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The incidence of asthma is increasing throughout the world, which presents both public health and economic concerns. It is widely recognized that in some adult patients with asthma, aspirin and other nonsteroidal anti-inflammatory drugs (NSAIDs) that inhibit cyclooxygenase (COX)-1 exacerbate the condition. This is a distinct clinical syndrome called aspirin-induced asthma (AIA). The disease develops according to a characteristic pattern of symptoms. Persistent eosinophilic rhinosinusitis precedes development of nasal polyposis, aspirin hypersensitivity, and asthma. There is no in vitro test, and diagnosis can only be established by provocation tests with aspirin. At the biochemical level, AIA is characterized by a chronic overproduction of cysteinyl leukotrienes. The key enzyme, leukotriene C4 synthase, is overexpressed in bronchi, and its messenger RNA is upregulated in peripheral blood eosinophils. This can be partly related to the genetic polymorphism of the enzyme. The disease runs a protracted course, even if COX-1 inhibitors are avoided. The course of AIA is often severe, and at least half of the patients need systemic corticosteroids to control their asthma. To prevent life-threatening reactions, patients with AIA should avoid aspirin and other analgesics that inhibit COX-1. The incidence of cross-sensitivity to paracetamol in AIA patients is low and, when a reaction does occur, the symptoms experienced are shorter and milder than if the reactions were evoked by an NSAID. Rapidly growing evidence indicates that highly specific COX-2 inhibitors, known as coxibs, are well tolerated and can be safely used by AIA patients.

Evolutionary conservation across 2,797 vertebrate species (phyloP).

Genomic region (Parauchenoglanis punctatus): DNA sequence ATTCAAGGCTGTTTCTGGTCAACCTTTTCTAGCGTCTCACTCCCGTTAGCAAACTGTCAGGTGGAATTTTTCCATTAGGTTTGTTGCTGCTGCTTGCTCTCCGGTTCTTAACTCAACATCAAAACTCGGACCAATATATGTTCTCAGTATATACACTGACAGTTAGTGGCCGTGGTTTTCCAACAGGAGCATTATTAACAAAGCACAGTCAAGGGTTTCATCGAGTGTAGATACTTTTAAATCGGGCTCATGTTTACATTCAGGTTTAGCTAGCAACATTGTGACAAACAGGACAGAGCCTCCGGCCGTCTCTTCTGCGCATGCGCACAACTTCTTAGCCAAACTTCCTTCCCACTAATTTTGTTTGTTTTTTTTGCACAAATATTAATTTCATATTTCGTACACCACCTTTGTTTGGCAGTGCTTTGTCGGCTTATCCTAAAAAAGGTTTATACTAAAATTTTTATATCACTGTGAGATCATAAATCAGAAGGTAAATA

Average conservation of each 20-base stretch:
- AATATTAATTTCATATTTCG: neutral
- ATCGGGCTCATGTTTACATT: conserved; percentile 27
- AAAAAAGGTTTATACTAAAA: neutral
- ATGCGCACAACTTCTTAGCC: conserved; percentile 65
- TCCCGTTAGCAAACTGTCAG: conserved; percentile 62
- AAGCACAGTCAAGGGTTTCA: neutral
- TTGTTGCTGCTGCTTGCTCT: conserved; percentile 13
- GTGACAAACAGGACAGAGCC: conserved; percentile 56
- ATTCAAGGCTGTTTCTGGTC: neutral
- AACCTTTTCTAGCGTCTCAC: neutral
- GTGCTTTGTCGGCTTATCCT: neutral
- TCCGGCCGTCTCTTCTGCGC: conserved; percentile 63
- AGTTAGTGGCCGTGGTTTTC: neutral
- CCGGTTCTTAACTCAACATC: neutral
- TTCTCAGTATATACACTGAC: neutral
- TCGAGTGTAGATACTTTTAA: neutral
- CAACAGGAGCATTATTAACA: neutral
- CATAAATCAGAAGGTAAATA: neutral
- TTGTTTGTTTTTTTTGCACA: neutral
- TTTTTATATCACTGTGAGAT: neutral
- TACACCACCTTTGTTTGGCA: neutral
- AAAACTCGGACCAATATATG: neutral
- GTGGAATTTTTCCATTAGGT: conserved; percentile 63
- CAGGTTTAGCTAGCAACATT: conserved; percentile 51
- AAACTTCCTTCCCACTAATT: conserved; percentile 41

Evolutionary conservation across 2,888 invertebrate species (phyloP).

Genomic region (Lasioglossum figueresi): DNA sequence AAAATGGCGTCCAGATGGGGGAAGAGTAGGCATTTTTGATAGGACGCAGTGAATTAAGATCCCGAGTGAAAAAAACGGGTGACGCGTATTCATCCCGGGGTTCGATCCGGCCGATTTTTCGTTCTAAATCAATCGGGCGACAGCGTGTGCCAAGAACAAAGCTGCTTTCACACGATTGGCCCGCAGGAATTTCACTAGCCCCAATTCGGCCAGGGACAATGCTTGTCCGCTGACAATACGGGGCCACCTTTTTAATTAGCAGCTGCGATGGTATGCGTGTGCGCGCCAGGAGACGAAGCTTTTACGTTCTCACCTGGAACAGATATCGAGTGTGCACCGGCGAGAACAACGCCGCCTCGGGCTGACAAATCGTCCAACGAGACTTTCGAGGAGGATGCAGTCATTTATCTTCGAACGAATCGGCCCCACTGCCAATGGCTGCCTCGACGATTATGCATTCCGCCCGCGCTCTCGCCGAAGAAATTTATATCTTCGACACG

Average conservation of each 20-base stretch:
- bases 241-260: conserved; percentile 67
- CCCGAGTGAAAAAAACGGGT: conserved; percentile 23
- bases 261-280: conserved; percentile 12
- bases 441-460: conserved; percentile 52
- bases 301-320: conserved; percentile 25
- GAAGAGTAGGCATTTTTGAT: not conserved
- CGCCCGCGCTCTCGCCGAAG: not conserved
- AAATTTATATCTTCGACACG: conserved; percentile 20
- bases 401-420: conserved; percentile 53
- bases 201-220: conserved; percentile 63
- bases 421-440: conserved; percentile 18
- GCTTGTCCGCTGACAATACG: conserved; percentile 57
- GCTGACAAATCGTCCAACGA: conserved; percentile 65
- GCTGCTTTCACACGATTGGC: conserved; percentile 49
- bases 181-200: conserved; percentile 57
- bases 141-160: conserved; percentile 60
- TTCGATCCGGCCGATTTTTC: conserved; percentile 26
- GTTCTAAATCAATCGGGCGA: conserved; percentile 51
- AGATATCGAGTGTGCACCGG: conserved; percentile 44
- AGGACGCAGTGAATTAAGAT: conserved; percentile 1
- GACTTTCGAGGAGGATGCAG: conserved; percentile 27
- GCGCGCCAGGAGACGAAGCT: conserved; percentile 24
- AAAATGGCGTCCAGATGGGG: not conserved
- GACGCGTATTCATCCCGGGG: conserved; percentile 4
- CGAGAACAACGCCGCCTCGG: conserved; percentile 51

(C) 2002 Lippincott Williams & Wilkins, Inc.